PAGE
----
After acquiring and digesting both Popeye's and Burger King and thus gaining a much larger foothold in the U.S. fast food market, the parent of iconic Canadian brand Tim Hortons (Restaurant Brands international) is setting its strategic sights on China. But right now marketers aren't all that interested in the fast food part of the business. It's Chinese coffee drinkers they are after.
Unsurprisingly, Starbucks is the market leader and "first mover" with more than 3,300 locations, but China is a vast place filled with increasing numbers of people able to afford luxury goods like decent coffee. Marketers at Tim Hortons plan on offering a beverage menu that is very similar to the one they offer in Canada (which has a lot of Chinese transplants, by the way), but the food will have to be tailored to local and regional tastes.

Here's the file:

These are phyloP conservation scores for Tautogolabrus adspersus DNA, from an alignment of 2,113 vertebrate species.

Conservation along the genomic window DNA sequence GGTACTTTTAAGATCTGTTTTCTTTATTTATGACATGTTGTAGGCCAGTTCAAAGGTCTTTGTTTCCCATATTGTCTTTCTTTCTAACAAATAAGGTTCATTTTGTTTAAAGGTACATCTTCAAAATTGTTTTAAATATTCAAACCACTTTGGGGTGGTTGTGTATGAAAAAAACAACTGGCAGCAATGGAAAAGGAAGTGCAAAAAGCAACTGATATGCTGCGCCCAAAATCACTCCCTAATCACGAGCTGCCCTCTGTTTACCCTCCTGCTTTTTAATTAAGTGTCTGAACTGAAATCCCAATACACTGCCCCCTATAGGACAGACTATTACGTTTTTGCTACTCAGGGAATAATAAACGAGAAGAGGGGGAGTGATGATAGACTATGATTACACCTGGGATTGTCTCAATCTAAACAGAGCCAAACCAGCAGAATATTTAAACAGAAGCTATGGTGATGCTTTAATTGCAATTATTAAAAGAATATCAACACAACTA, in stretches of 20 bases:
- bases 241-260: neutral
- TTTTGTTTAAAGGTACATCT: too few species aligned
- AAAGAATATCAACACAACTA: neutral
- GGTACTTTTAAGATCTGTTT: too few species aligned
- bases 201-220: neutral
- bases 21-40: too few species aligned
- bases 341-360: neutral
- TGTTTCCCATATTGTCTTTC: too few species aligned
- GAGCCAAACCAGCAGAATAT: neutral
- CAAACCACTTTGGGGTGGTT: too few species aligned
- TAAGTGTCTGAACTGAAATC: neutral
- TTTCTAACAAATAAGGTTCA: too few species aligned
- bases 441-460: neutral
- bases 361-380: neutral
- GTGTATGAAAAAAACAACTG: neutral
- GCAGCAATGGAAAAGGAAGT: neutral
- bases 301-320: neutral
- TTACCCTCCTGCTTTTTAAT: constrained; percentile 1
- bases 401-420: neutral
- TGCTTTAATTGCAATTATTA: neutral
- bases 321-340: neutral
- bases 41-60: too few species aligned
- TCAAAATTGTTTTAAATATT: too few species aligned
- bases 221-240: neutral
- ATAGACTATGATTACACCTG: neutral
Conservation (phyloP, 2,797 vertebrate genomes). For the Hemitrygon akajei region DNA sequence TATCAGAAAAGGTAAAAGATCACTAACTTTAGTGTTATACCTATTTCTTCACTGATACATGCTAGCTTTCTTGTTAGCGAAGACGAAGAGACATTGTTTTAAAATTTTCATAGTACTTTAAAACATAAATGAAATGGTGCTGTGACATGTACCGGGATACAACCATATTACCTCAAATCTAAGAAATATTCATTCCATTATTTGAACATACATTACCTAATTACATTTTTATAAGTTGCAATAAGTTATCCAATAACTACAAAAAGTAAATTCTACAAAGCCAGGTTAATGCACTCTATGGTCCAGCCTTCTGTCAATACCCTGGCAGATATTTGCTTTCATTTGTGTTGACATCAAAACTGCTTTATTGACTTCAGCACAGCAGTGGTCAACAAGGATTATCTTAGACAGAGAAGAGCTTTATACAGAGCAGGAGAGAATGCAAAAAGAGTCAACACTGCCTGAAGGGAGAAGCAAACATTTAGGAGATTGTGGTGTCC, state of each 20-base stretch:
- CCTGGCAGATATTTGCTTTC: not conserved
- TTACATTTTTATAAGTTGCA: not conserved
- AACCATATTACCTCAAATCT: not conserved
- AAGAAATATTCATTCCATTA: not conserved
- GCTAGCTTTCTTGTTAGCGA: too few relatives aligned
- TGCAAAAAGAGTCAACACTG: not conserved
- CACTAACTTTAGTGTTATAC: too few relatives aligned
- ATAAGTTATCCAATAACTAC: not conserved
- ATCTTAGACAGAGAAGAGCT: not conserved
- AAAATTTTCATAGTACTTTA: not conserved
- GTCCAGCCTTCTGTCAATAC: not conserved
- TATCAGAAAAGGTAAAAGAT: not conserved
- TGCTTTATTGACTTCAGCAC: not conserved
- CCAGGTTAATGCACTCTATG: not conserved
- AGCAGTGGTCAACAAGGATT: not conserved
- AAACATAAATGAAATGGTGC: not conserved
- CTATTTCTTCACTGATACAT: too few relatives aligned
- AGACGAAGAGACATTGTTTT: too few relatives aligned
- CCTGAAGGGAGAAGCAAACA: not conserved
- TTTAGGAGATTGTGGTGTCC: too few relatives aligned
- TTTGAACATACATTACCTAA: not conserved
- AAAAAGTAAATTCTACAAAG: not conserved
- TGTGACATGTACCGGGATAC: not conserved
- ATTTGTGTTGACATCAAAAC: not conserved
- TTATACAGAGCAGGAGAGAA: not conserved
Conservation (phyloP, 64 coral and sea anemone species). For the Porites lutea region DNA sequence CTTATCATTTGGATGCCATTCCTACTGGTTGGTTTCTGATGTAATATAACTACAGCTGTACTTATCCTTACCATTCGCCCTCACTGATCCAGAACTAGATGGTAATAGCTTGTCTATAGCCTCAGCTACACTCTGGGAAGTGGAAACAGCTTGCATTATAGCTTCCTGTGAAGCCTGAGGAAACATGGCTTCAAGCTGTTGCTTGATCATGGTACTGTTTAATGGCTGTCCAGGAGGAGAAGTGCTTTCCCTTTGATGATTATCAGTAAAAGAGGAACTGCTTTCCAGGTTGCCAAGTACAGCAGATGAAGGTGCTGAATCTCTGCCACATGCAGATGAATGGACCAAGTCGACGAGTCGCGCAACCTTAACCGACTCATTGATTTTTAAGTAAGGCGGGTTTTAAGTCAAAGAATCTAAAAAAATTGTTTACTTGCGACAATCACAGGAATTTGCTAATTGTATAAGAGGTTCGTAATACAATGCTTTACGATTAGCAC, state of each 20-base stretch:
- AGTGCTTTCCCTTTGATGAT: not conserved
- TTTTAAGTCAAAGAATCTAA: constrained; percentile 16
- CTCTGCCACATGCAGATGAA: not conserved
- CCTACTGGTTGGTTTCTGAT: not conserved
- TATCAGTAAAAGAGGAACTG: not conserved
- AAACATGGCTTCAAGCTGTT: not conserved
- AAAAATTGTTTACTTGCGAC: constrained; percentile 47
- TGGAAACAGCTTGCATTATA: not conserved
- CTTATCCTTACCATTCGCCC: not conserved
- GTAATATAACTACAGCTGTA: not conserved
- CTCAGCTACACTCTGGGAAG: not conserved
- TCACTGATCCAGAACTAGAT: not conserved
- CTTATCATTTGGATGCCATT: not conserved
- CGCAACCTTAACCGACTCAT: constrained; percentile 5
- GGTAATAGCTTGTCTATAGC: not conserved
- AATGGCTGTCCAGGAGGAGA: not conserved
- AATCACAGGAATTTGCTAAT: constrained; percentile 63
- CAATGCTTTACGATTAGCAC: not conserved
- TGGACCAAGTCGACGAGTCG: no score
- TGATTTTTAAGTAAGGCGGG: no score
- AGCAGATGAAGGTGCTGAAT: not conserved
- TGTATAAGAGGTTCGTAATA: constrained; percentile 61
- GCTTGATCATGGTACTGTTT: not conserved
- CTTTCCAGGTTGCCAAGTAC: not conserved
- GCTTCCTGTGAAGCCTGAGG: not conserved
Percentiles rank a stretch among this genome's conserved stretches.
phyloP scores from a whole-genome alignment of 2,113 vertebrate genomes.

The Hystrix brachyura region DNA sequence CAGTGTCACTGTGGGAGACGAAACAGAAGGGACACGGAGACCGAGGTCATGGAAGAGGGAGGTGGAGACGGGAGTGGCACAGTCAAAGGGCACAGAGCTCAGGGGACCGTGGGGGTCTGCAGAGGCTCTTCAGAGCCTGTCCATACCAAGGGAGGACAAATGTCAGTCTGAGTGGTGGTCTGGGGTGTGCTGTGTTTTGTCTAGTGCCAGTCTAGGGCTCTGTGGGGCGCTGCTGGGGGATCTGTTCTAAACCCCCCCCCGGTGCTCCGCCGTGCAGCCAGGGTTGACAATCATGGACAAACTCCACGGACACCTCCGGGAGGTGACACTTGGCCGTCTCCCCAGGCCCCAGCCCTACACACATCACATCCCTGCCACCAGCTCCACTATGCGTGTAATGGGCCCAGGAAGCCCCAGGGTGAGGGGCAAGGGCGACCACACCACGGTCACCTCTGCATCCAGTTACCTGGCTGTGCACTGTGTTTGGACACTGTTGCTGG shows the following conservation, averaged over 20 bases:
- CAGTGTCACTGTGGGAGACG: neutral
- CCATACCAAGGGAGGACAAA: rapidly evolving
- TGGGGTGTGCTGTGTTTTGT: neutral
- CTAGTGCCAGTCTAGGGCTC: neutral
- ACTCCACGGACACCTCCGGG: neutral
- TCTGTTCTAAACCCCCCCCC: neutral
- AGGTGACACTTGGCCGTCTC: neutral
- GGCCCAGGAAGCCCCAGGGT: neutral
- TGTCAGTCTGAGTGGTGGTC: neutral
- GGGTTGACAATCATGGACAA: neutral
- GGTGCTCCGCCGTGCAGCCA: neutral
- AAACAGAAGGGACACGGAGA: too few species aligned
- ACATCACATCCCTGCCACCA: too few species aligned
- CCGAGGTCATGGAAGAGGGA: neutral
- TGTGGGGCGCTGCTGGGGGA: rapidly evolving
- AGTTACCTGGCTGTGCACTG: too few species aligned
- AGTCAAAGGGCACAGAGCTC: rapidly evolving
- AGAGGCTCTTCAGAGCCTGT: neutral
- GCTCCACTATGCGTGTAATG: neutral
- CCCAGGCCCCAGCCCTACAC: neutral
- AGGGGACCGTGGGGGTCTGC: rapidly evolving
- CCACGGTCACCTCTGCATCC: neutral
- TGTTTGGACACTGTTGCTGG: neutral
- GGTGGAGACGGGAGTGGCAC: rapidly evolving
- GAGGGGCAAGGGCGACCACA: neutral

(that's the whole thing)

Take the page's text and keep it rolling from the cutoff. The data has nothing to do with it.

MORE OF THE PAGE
Will the company's signature sugary doughnut be on the menu? Perhaps some market research will need to be conducted by Tim Hortons before answering that question, and surely this is precisely what marketers at the growing company are doing. Coffee is catching on in China, a place that overwhelmingly prefers tea, with the product category expected to outpace the broader food-service category in that country for the next several years; and so opportunities for growth appear to be limitless. The parent company is already growing Burger King's presence in China with almost 1,000 locations at present, and who knows, perhaps an expansion of Popeye's will be next. The Tim Hortons brand has yet to expand in any meaningful way here in the U.S., and so perhaps this is also in the works. Indeed, marketers have three global brands with almost infinite possibilities.
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